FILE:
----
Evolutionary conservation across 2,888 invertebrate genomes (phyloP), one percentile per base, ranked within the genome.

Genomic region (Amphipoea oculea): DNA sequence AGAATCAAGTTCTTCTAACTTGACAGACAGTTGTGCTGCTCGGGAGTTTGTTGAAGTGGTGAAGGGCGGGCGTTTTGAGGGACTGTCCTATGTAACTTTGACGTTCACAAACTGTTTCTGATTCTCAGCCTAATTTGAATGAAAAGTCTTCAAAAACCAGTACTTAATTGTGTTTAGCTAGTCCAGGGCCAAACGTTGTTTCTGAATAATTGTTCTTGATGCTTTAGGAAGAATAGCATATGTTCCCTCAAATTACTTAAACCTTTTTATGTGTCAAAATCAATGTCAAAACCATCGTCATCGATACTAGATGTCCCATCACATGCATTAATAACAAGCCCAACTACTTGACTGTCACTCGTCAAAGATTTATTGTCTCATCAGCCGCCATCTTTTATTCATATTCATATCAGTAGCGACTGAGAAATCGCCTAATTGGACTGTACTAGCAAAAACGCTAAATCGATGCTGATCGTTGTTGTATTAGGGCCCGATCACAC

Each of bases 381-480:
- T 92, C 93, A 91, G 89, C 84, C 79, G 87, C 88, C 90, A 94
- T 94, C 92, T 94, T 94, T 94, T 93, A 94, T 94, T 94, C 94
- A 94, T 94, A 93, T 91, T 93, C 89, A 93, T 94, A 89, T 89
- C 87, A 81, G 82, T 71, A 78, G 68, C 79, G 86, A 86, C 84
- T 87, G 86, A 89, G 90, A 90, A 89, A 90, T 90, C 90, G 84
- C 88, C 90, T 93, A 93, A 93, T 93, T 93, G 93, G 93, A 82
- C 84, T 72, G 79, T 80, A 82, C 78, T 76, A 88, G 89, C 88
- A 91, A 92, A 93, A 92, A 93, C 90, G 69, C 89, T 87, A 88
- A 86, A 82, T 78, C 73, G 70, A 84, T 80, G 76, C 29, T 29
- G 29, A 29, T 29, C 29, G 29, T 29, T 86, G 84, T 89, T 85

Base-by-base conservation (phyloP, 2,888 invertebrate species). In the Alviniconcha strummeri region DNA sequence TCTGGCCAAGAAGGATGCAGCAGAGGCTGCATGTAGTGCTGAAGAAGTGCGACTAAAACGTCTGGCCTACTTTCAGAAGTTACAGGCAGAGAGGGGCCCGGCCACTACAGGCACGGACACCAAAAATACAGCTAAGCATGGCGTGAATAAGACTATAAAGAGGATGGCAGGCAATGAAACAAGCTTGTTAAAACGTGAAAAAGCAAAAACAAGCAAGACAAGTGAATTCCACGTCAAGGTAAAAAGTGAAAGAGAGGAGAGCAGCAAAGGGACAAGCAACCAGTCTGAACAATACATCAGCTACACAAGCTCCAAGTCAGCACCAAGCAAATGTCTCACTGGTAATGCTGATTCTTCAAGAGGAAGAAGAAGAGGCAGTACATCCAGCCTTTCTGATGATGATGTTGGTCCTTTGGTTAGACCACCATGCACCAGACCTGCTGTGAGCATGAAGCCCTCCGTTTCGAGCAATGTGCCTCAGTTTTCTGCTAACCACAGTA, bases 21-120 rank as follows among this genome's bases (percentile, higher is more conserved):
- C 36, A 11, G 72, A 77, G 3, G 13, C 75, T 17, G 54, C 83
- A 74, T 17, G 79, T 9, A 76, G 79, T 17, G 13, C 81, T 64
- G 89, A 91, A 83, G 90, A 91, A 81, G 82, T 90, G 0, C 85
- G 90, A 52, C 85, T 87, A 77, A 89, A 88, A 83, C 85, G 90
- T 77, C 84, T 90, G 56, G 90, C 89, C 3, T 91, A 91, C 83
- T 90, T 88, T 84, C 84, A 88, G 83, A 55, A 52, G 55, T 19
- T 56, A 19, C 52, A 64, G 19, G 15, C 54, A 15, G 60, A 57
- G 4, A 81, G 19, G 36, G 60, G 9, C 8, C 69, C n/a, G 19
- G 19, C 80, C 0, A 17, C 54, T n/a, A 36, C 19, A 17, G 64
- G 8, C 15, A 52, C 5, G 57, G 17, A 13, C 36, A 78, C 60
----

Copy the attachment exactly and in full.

Evolutionary conservation across 2,888 invertebrate genomes (phyloP), one percentile per base, ranked within the genome.

Genomic region (Amphipoea oculea): DNA sequence AGAATCAAGTTCTTCTAACTTGACAGACAGTTGTGCTGCTCGGGAGTTTGTTGAAGTGGTGAAGGGCGGGCGTTTTGAGGGACTGTCCTATGTAACTTTGACGTTCACAAACTGTTTCTGATTCTCAGCCTAATTTGAATGAAAAGTCTTCAAAAACCAGTACTTAATTGTGTTTAGCTAGTCCAGGGCCAAACGTTGTTTCTGAATAATTGTTCTTGATGCTTTAGGAAGAATAGCATATGTTCCCTCAAATTACTTAAACCTTTTTATGTGTCAAAATCAATGTCAAAACCATCGTCATCGATACTAGATGTCCCATCACATGCATTAATAACAAGCCCAACTACTTGACTGTCACTCGTCAAAGATTTATTGTCTCATCAGCCGCCATCTTTTATTCATATTCATATCAGTAGCGACTGAGAAATCGCCTAATTGGACTGTACTAGCAAAAACGCTAAATCGATGCTGATCGTTGTTGTATTAGGGCCCGATCACAC

Each of bases 381-480:
- T 92, C 93, A 91, G 89, C 84, C 79, G 87, C 88, C 90, A 94
- T 94, C 92, T 94, T 94, T 94, T 93, A 94, T 94, T 94, C 94
- A 94, T 94, A 93, T 91, T 93, C 89, A 93, T 94, A 89, T 89
- C 87, A 81, G 82, T 71, A 78, G 68, C 79, G 86, A 86, C 84
- T 87, G 86, A 89, G 90, A 90, A 89, A 90, T 90, C 90, G 84
- C 88, C 90, T 93, A 93, A 93, T 93, T 93, G 93, G 93, A 82
- C 84, T 72, G 79, T 80, A 82, C 78, T 76, A 88, G 89, C 88
- A 91, A 92, A 93, A 92, A 93, C 90, G 69, C 89, T 87, A 88
- A 86, A 82, T 78, C 73, G 70, A 84, T 80, G 76, C 29, T 29
- G 29, A 29, T 29, C 29, G 29, T 29, T 86, G 84, T 89, T 85

Base-by-base conservation (phyloP, 2,888 invertebrate species). In the Alviniconcha strummeri region DNA sequence TCTGGCCAAGAAGGATGCAGCAGAGGCTGCATGTAGTGCTGAAGAAGTGCGACTAAAACGTCTGGCCTACTTTCAGAAGTTACAGGCAGAGAGGGGCCCGGCCACTACAGGCACGGACACCAAAAATACAGCTAAGCATGGCGTGAATAAGACTATAAAGAGGATGGCAGGCAATGAAACAAGCTTGTTAAAACGTGAAAAAGCAAAAACAAGCAAGACAAGTGAATTCCACGTCAAGGTAAAAAGTGAAAGAGAGGAGAGCAGCAAAGGGACAAGCAACCAGTCTGAACAATACATCAGCTACACAAGCTCCAAGTCAGCACCAAGCAAATGTCTCACTGGTAATGCTGATTCTTCAAGAGGAAGAAGAAGAGGCAGTACATCCAGCCTTTCTGATGATGATGTTGGTCCTTTGGTTAGACCACCATGCACCAGACCTGCTGTGAGCATGAAGCCCTCCGTTTCGAGCAATGTGCCTCAGTTTTCTGCTAACCACAGTA, bases 21-120 rank as follows among this genome's bases (percentile, higher is more conserved):
- C 36, A 11, G 72, A 77, G 3, G 13, C 75, T 17, G 54, C 83
- A 74, T 17, G 79, T 9, A 76, G 79, T 17, G 13, C 81, T 64
- G 89, A 91, A 83, G 90, A 91, A 81, G 82, T 90, G 0, C 85
- G 90, A 52, C 85, T 87, A 77, A 89, A 88, A 83, C 85, G 90
- T 77, C 84, T 90, G 56, G 90, C 89, C 3, T 91, A 91, C 83
- T 90, T 88, T 84, C 84, A 88, G 83, A 55, A 52, G 55, T 19
- T 56, A 19, C 52, A 64, G 19, G 15, C 54, A 15, G 60, A 57
- G 4, A 81, G 19, G 36, G 60, G 9, C 8, C 69, C n/a, G 19
- G 19, C 80, C 0, A 17, C 54, T n/a, A 36, C 19, A 17, G 64
- G 8, C 15, A 52, C 5, G 57, G 17, A 13, C 36, A 78, C 60